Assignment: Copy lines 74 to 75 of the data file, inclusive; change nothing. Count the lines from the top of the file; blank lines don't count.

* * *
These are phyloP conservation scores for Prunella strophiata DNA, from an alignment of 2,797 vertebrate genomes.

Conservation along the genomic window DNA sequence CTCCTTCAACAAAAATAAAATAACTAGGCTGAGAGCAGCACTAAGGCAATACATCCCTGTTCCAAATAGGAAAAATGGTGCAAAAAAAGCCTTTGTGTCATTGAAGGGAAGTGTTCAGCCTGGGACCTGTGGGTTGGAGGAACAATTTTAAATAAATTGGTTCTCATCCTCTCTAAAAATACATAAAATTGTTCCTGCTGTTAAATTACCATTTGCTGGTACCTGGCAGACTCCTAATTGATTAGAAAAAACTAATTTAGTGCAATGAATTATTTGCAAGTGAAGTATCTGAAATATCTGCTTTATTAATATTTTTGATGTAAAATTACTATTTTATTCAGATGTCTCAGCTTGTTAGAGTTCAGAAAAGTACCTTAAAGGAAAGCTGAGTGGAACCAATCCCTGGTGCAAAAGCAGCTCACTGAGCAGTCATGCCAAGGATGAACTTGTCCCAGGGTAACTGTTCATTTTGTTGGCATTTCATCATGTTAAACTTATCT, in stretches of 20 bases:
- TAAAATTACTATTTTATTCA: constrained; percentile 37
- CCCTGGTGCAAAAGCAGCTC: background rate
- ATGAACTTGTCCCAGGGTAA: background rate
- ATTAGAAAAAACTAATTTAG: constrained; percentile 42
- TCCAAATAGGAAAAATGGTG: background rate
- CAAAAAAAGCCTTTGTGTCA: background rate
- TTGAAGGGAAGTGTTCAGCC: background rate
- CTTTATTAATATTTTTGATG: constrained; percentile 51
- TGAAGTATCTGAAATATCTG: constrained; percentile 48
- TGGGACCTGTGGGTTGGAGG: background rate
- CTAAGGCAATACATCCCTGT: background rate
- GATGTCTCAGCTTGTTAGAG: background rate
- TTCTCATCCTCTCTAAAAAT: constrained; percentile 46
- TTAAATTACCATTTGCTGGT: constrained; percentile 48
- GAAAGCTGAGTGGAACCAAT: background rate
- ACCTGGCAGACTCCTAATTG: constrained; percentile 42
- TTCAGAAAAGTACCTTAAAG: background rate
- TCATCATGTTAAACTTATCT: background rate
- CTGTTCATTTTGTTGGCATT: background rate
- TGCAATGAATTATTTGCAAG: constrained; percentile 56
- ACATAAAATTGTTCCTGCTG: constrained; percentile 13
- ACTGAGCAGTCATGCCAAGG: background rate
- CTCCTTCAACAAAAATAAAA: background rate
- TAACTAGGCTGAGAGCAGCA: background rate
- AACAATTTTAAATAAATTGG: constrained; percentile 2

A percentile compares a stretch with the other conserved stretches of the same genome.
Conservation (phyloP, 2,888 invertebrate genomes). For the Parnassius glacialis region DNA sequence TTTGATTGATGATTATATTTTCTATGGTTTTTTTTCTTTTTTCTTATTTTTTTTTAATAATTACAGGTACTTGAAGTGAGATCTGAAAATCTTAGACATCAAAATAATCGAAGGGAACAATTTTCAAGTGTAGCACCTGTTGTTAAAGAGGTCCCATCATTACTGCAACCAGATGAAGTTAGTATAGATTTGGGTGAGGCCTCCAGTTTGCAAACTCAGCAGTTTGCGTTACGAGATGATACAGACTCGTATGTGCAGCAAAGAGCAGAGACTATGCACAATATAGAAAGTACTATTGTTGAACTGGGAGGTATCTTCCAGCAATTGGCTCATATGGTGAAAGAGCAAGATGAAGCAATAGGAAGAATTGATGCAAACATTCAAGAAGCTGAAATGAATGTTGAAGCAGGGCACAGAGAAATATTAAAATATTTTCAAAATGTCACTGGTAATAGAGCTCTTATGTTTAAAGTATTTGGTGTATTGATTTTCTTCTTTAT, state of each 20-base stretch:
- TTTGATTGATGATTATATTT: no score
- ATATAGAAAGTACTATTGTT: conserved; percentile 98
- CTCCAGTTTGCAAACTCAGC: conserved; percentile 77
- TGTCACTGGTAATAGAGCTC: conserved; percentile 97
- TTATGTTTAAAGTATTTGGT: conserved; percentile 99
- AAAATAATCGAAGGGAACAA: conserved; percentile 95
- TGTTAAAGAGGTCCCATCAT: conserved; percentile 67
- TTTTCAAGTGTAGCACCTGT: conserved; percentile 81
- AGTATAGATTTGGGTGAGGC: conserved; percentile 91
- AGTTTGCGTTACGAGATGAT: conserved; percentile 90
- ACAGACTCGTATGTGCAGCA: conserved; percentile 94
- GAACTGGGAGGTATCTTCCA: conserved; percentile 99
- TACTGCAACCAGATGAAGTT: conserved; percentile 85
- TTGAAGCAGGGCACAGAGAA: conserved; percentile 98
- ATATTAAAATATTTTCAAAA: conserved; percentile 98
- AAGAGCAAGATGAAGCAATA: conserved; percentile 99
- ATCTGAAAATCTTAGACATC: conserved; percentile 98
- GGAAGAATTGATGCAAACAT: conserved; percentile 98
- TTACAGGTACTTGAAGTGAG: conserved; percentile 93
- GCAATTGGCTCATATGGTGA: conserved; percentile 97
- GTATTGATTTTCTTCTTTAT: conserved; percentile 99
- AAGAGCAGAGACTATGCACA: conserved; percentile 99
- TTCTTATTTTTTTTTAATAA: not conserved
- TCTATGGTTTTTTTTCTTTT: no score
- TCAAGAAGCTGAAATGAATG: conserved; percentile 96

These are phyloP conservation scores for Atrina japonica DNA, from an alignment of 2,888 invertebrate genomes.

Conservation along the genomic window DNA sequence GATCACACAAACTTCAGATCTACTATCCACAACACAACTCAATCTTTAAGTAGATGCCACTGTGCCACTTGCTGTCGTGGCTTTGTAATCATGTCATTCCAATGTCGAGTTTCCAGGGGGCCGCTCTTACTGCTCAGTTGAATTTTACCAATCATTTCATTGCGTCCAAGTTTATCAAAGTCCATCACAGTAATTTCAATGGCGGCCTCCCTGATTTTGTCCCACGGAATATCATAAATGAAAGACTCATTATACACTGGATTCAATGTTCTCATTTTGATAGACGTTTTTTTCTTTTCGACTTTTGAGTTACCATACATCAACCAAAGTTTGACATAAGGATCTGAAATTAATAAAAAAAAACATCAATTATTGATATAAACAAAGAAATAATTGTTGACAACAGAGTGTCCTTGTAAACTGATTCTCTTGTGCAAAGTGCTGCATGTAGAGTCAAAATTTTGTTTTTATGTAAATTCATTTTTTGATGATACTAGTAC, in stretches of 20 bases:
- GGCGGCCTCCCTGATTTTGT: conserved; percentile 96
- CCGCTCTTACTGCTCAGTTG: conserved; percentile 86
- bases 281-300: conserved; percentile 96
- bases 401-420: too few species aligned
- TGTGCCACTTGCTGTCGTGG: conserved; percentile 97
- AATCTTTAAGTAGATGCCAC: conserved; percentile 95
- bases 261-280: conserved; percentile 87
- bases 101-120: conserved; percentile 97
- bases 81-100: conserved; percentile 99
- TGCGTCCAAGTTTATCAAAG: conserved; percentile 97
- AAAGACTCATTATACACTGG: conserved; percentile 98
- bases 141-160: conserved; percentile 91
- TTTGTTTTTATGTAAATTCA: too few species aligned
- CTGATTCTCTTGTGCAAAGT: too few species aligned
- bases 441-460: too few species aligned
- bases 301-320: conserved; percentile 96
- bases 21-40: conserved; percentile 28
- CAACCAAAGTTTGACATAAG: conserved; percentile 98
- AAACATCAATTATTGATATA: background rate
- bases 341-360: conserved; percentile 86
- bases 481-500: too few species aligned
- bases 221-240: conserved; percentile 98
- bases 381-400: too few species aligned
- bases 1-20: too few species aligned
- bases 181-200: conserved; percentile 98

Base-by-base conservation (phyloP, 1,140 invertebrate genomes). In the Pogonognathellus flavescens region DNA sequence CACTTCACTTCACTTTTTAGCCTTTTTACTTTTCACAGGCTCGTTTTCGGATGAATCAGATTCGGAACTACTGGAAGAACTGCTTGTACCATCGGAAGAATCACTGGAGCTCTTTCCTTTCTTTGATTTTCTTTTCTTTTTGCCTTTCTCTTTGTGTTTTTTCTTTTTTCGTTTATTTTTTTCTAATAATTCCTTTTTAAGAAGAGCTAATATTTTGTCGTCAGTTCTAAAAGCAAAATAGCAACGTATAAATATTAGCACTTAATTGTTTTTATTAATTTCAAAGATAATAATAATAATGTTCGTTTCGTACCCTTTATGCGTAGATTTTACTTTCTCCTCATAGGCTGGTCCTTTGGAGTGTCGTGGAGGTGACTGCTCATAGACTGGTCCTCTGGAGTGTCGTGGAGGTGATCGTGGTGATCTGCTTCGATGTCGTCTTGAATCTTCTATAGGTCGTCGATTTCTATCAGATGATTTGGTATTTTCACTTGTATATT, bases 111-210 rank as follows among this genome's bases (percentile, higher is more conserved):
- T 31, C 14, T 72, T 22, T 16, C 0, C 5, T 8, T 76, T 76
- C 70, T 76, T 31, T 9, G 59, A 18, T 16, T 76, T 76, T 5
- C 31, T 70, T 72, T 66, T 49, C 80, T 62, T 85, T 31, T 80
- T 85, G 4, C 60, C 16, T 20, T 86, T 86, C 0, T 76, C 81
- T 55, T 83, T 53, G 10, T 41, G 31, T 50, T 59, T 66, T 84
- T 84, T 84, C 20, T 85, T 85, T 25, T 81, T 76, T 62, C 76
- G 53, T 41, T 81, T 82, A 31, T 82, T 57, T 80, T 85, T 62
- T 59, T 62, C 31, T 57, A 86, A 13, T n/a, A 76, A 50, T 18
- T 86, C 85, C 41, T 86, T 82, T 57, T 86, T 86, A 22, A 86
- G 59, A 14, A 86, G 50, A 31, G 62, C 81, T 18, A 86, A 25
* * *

- CAACCAAAGTTTGACATAAG: conserved; percentile 98
- AAACATCAATTATTGATATA: background rate